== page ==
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|Title:||Innovative solar energy conversion technique for sustainable building||Authors:||Easton, Nicola||Keywords:||DRNTU::Engineering||Issue Date:||2016||Abstract:||In this project the workings of a new method of solar energy conversion, 'piezoelectric energy harvesting' was researched and understood. Once the basic fundamentals of this method were understood the focus and main aim of the project was chosen. The output circuitry for the piezoelectric energy harvester was researched, designed and analysed to fulfil the scope of this project. The output of this harvester which includes the use of piezoelectric transducers was an AC voltage waveform therefore circuitry was required to be designed to convert this AC voltage waveform into a usable regulated DC signal. It was researched that this could be done through the use of a full wave bridge rectifier, a 'non-inverting' buck-boost converter, and a feedback control loop which would incorporate PWM to give a constant output voltage. The full bridge rectifier is the vital piece of circuitry which converts the AC waveform to DC, whereas the buck boost converter would "boost" and "buck" the DC wave by performing a DC-DC conversion, essentially "steppingup" and "stepping-down" the output of the rectifier stage, where appropriate. The rectifier and DC-DC converter open loop stages were designed to be as efficient as possible. Finally, a feedback control loop which incorporates PWM was designed to make the system closed loop with the aim of stabilising the output voltage of the DCDC buck-boost converter ensuring a constant usable voltage was output from the designed circuitry, if not included in the circuitry the output of the buck-boost converter would not be a constant stable output voltage. PWM alters the duty cycle of the circuitry, altering how long each of the transistors/switches within the buckboost circuit was switched "on", therefore altering the output voltage. Most efficient methods were chosen in the attempt to maximise the efficiency of the circuitry, ensuring the parameters selected were for optimum efficiency. Each individual designed part of the circuitry was simulated obtaining expected results. The rectifier circuit and buck-boost converter were also simulated together achieving an ever increasing non -stable output voltage from the converter as expected. Attempts were made to simulate the full design (rectifier, buck-boost converter and feedback control loop) but various problems were come across during simulation, therefore the circuit was altered and the expected results were achieved.||URI:||http://hdl.handle.net/10356/67072||Rights:||Nanyang Technological University||Fulltext Permission:||restricted||Fulltext Availability:||With Fulltext|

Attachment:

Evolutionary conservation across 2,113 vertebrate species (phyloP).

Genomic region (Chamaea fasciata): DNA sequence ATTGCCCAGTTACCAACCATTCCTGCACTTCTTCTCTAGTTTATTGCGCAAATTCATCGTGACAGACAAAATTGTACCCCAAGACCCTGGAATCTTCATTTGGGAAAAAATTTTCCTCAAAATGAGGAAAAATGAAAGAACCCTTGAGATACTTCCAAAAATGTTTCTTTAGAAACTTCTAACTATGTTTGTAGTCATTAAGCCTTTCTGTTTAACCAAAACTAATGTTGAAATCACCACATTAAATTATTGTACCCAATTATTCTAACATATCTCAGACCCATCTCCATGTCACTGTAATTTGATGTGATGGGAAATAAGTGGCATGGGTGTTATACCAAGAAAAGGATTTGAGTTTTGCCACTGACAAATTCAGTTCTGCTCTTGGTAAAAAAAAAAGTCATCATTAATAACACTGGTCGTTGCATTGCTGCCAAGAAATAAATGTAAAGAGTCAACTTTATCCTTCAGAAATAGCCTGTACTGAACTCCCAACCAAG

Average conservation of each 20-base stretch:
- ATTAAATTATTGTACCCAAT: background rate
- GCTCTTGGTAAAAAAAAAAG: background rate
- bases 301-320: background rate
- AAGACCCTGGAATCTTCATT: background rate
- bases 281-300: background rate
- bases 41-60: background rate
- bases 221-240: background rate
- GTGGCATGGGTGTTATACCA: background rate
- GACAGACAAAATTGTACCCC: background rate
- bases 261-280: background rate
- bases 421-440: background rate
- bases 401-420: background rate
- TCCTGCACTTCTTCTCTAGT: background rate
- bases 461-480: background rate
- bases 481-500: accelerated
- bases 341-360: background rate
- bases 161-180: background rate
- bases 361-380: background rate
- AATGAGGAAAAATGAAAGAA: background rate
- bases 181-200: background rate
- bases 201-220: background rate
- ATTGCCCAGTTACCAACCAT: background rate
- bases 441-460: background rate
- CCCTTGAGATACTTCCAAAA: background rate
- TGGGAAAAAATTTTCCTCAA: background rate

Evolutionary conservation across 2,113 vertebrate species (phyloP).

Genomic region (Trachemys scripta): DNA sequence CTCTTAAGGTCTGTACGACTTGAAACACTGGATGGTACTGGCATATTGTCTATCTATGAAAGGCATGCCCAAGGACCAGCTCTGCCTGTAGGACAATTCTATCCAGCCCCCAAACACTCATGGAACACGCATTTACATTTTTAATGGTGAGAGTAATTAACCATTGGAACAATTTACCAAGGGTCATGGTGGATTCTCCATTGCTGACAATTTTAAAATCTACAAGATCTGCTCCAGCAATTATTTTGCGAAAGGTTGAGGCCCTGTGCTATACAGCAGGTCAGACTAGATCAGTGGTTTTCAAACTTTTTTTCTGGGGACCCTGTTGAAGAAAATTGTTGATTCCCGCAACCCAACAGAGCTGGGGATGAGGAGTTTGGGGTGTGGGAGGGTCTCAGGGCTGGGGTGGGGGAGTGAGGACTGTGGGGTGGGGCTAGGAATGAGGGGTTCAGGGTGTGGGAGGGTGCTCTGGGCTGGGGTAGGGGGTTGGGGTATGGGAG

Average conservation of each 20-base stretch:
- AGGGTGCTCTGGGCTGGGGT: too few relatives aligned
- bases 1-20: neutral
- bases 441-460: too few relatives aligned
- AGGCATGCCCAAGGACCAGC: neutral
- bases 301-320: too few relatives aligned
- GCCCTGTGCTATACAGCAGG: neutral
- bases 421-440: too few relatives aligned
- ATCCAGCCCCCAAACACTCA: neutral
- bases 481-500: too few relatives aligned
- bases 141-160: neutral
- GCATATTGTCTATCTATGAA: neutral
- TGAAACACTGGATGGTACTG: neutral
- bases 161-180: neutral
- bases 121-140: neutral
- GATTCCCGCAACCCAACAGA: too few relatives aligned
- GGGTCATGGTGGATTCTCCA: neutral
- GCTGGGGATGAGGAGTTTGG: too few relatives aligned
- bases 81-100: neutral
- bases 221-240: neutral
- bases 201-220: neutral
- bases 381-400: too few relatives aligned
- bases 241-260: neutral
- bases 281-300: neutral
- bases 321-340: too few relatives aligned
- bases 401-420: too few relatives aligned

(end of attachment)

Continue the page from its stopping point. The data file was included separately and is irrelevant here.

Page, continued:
|Appears in Collections:||EEE Student Reports (FYP/IA/PA/PI)|
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